Many who have no recognition of St. Stephen, may have heard his name within the refrain of the song “Good King Wenceslas” by John Mason Neale in 1853 actually in honor of his feast day.  This ballad begins in the following manner: “Good King Wenceslas look’d out, On the Feast of Stephen; When the snow lay round about, Deep, and crisp, and even . . . Brightly shone the moon that night . . .”

This mention is also a compliment to a number of poems and songs that honor St. Stephen and the Day of the Wren including: “The Wren, The Wren” (The Wrenboys Song) published in popular music anthologies during the nineteenth centur

.

 

 

 

 

Sheet Music to the Tune – “The Wren, The Wren” c. 1870s

However, he most prevalent and standard of rhymes that is repeated over and over on December 26th is the following verse . . .

The Wren, the Wren the king of all birds,
St. Stephens’s day, he was caught in the furze.
Although he is little, his honour is great,
Rise up, kind sir, and give us a trate.

We followed this Wren ten miles or more
Through hedges and ditches and heaps of snow,
We up with our wattles and gave him a fall
And brought him here to show you all.

For we are the boys that came your way
To bury the Wren on Saint Stephens’s Day,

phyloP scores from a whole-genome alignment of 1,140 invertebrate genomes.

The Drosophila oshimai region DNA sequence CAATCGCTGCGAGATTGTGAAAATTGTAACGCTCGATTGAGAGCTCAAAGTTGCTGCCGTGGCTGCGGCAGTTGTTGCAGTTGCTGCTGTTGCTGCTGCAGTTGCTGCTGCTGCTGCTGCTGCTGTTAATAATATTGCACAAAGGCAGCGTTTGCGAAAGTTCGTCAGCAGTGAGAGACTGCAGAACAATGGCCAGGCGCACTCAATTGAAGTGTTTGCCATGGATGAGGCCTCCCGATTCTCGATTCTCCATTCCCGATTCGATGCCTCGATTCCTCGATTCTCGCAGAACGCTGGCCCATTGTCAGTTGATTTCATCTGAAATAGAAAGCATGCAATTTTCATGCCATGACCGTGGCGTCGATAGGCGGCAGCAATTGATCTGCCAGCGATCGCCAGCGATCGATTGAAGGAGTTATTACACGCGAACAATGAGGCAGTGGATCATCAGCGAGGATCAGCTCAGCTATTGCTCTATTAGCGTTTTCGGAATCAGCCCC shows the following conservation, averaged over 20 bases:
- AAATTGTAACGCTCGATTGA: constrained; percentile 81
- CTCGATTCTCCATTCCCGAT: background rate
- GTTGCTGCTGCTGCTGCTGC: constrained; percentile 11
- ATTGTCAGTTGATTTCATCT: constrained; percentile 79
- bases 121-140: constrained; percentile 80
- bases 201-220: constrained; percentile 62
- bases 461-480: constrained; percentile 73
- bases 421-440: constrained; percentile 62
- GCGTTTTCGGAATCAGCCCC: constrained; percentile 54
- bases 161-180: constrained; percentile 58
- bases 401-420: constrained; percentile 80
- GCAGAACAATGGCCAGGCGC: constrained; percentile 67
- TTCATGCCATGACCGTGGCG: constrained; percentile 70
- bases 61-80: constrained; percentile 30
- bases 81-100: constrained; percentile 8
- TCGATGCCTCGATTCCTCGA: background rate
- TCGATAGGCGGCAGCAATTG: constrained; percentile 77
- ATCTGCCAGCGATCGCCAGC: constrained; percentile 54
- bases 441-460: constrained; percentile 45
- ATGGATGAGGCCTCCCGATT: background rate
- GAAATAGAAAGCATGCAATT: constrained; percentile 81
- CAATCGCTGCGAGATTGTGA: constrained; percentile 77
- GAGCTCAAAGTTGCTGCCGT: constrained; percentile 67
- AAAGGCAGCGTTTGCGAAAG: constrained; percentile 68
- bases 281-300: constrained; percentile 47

So up with the kettle and down with the pan!
Give us some help for to bury the Wren!

For more information about the story of St. Stephen can be found within New Testament text found in our Rare Book Collection including one of the oldest of our Irish-language volumes entitled: Tiomna Nuadh ar dTighearna agus ar Slanuigheora Iósa Criosd : ar na ťarrv, ng go firněać as Greigis go Gioďeilg (1681) along with other versions in later editions in multiple languages.

For more information on St. Stephen, Wren Day, and other aspects of Irish and Religious History please feel free to contact us by phone at: (973) 275-2378, or via e-mail: Archives@shu.edu

Irish Superstitions and Rituals

From Friday the 13th and black cats to tossing salt over one’s left shoulder to ward off evil spirits, superstitions and rituals are rooted in a mixture of religion, mythology, and folklore. They have the power to ward off evil, bring good luck, cure sickness, even stop people from performing certain activities on certain days.